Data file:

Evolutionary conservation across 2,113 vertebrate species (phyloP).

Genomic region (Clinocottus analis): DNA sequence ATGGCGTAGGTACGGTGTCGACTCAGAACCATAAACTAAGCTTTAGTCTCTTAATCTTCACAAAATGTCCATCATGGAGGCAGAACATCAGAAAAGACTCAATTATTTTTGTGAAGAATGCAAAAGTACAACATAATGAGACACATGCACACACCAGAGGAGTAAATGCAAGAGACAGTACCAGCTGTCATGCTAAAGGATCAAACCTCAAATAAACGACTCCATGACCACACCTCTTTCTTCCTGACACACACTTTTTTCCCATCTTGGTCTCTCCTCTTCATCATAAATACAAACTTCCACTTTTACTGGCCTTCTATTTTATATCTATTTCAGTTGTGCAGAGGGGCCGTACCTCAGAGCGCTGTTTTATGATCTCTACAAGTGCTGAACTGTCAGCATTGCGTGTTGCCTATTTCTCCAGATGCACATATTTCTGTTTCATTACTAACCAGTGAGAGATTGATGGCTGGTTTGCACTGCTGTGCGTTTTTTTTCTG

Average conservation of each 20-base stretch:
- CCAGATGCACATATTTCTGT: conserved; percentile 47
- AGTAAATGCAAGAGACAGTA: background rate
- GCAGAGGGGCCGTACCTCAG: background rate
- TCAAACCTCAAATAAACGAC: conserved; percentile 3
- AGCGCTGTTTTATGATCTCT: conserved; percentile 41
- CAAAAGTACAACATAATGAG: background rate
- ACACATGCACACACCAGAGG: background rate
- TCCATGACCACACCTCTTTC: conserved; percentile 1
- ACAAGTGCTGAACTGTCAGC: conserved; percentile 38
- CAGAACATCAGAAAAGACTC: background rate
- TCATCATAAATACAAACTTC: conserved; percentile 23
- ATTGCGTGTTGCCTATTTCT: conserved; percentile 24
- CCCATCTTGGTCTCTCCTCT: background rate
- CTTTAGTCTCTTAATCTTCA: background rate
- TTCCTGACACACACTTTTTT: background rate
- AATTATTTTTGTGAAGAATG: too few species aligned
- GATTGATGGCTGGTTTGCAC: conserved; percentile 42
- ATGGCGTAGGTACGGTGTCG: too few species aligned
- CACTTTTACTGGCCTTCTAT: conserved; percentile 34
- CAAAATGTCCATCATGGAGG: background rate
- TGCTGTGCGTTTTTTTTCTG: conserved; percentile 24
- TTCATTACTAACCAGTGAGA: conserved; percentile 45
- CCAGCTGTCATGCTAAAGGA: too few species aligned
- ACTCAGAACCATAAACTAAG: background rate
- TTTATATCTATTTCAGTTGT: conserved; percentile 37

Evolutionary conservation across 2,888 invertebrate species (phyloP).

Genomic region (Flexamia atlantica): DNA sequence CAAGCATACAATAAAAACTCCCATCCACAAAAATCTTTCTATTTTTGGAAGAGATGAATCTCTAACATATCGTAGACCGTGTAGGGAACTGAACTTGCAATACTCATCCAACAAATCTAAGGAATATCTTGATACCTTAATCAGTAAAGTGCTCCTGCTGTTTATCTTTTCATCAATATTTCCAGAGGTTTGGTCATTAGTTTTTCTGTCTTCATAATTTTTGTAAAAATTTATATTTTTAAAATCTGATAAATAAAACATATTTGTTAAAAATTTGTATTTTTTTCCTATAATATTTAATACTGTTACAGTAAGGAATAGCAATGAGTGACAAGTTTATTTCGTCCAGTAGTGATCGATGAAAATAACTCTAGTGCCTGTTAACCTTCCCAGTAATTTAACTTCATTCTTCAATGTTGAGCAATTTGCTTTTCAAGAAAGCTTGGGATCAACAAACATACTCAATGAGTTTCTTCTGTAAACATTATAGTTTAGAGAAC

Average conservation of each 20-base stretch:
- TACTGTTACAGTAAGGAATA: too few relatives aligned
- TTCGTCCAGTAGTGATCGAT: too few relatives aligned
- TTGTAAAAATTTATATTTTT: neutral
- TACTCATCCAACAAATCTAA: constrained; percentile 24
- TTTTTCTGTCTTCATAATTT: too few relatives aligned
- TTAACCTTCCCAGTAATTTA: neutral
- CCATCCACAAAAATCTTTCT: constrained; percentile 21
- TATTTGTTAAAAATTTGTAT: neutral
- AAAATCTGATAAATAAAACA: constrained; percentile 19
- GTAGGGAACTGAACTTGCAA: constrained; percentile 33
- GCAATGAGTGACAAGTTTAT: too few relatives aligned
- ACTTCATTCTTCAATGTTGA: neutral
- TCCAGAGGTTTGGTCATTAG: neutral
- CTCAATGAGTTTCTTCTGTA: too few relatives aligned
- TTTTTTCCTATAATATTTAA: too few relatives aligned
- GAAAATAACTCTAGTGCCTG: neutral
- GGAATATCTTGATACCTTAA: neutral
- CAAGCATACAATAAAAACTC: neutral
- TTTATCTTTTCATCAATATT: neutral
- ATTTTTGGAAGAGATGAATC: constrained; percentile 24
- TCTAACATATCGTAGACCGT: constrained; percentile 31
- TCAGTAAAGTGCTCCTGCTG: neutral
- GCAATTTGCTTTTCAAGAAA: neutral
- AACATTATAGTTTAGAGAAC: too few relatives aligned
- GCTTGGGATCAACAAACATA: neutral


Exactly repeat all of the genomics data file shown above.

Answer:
Evolutionary conservation across 2,113 vertebrate species (phyloP).

Genomic region (Clinocottus analis): DNA sequence ATGGCGTAGGTACGGTGTCGACTCAGAACCATAAACTAAGCTTTAGTCTCTTAATCTTCACAAAATGTCCATCATGGAGGCAGAACATCAGAAAAGACTCAATTATTTTTGTGAAGAATGCAAAAGTACAACATAATGAGACACATGCACACACCAGAGGAGTAAATGCAAGAGACAGTACCAGCTGTCATGCTAAAGGATCAAACCTCAAATAAACGACTCCATGACCACACCTCTTTCTTCCTGACACACACTTTTTTCCCATCTTGGTCTCTCCTCTTCATCATAAATACAAACTTCCACTTTTACTGGCCTTCTATTTTATATCTATTTCAGTTGTGCAGAGGGGCCGTACCTCAGAGCGCTGTTTTATGATCTCTACAAGTGCTGAACTGTCAGCATTGCGTGTTGCCTATTTCTCCAGATGCACATATTTCTGTTTCATTACTAACCAGTGAGAGATTGATGGCTGGTTTGCACTGCTGTGCGTTTTTTTTCTG

Average conservation of each 20-base stretch:
- CCAGATGCACATATTTCTGT: conserved; percentile 47
- AGTAAATGCAAGAGACAGTA: background rate
- GCAGAGGGGCCGTACCTCAG: background rate
- TCAAACCTCAAATAAACGAC: conserved; percentile 3
- AGCGCTGTTTTATGATCTCT: conserved; percentile 41
- CAAAAGTACAACATAATGAG: background rate
- ACACATGCACACACCAGAGG: background rate
- TCCATGACCACACCTCTTTC: conserved; percentile 1
- ACAAGTGCTGAACTGTCAGC: conserved; percentile 38
- CAGAACATCAGAAAAGACTC: background rate
- TCATCATAAATACAAACTTC: conserved; percentile 23
- ATTGCGTGTTGCCTATTTCT: conserved; percentile 24
- CCCATCTTGGTCTCTCCTCT: background rate
- CTTTAGTCTCTTAATCTTCA: background rate
- TTCCTGACACACACTTTTTT: background rate
- AATTATTTTTGTGAAGAATG: too few species aligned
- GATTGATGGCTGGTTTGCAC: conserved; percentile 42
- ATGGCGTAGGTACGGTGTCG: too few species aligned
- CACTTTTACTGGCCTTCTAT: conserved; percentile 34
- CAAAATGTCCATCATGGAGG: background rate
- TGCTGTGCGTTTTTTTTCTG: conserved; percentile 24
- TTCATTACTAACCAGTGAGA: conserved; percentile 45
- CCAGCTGTCATGCTAAAGGA: too few species aligned
- ACTCAGAACCATAAACTAAG: background rate
- TTTATATCTATTTCAGTTGT: conserved; percentile 37

Evolutionary conservation across 2,888 invertebrate species (phyloP).

Genomic region (Flexamia atlantica): DNA sequence CAAGCATACAATAAAAACTCCCATCCACAAAAATCTTTCTATTTTTGGAAGAGATGAATCTCTAACATATCGTAGACCGTGTAGGGAACTGAACTTGCAATACTCATCCAACAAATCTAAGGAATATCTTGATACCTTAATCAGTAAAGTGCTCCTGCTGTTTATCTTTTCATCAATATTTCCAGAGGTTTGGTCATTAGTTTTTCTGTCTTCATAATTTTTGTAAAAATTTATATTTTTAAAATCTGATAAATAAAACATATTTGTTAAAAATTTGTATTTTTTTCCTATAATATTTAATACTGTTACAGTAAGGAATAGCAATGAGTGACAAGTTTATTTCGTCCAGTAGTGATCGATGAAAATAACTCTAGTGCCTGTTAACCTTCCCAGTAATTTAACTTCATTCTTCAATGTTGAGCAATTTGCTTTTCAAGAAAGCTTGGGATCAACAAACATACTCAATGAGTTTCTTCTGTAAACATTATAGTTTAGAGAAC

Average conservation of each 20-base stretch:
- TACTGTTACAGTAAGGAATA: too few relatives aligned
- TTCGTCCAGTAGTGATCGAT: too few relatives aligned
- TTGTAAAAATTTATATTTTT: neutral
- TACTCATCCAACAAATCTAA: constrained; percentile 24
- TTTTTCTGTCTTCATAATTT: too few relatives aligned
- TTAACCTTCCCAGTAATTTA: neutral
- CCATCCACAAAAATCTTTCT: constrained; percentile 21
- TATTTGTTAAAAATTTGTAT: neutral
- AAAATCTGATAAATAAAACA: constrained; percentile 19
- GTAGGGAACTGAACTTGCAA: constrained; percentile 33
- GCAATGAGTGACAAGTTTAT: too few relatives aligned
- ACTTCATTCTTCAATGTTGA: neutral
- TCCAGAGGTTTGGTCATTAG: neutral
- CTCAATGAGTTTCTTCTGTA: too few relatives aligned
- TTTTTTCCTATAATATTTAA: too few relatives aligned
- GAAAATAACTCTAGTGCCTG: neutral
- GGAATATCTTGATACCTTAA: neutral
- CAAGCATACAATAAAAACTC: neutral
- TTTATCTTTTCATCAATATT: neutral
- ATTTTTGGAAGAGATGAATC: constrained; percentile 24
- TCTAACATATCGTAGACCGT: constrained; percentile 31
- TCAGTAAAGTGCTCCTGCTG: neutral
- GCAATTTGCTTTTCAAGAAA: neutral
- AACATTATAGTTTAGAGAAC: too few relatives aligned
- GCTTGGGATCAACAAACATA: neutral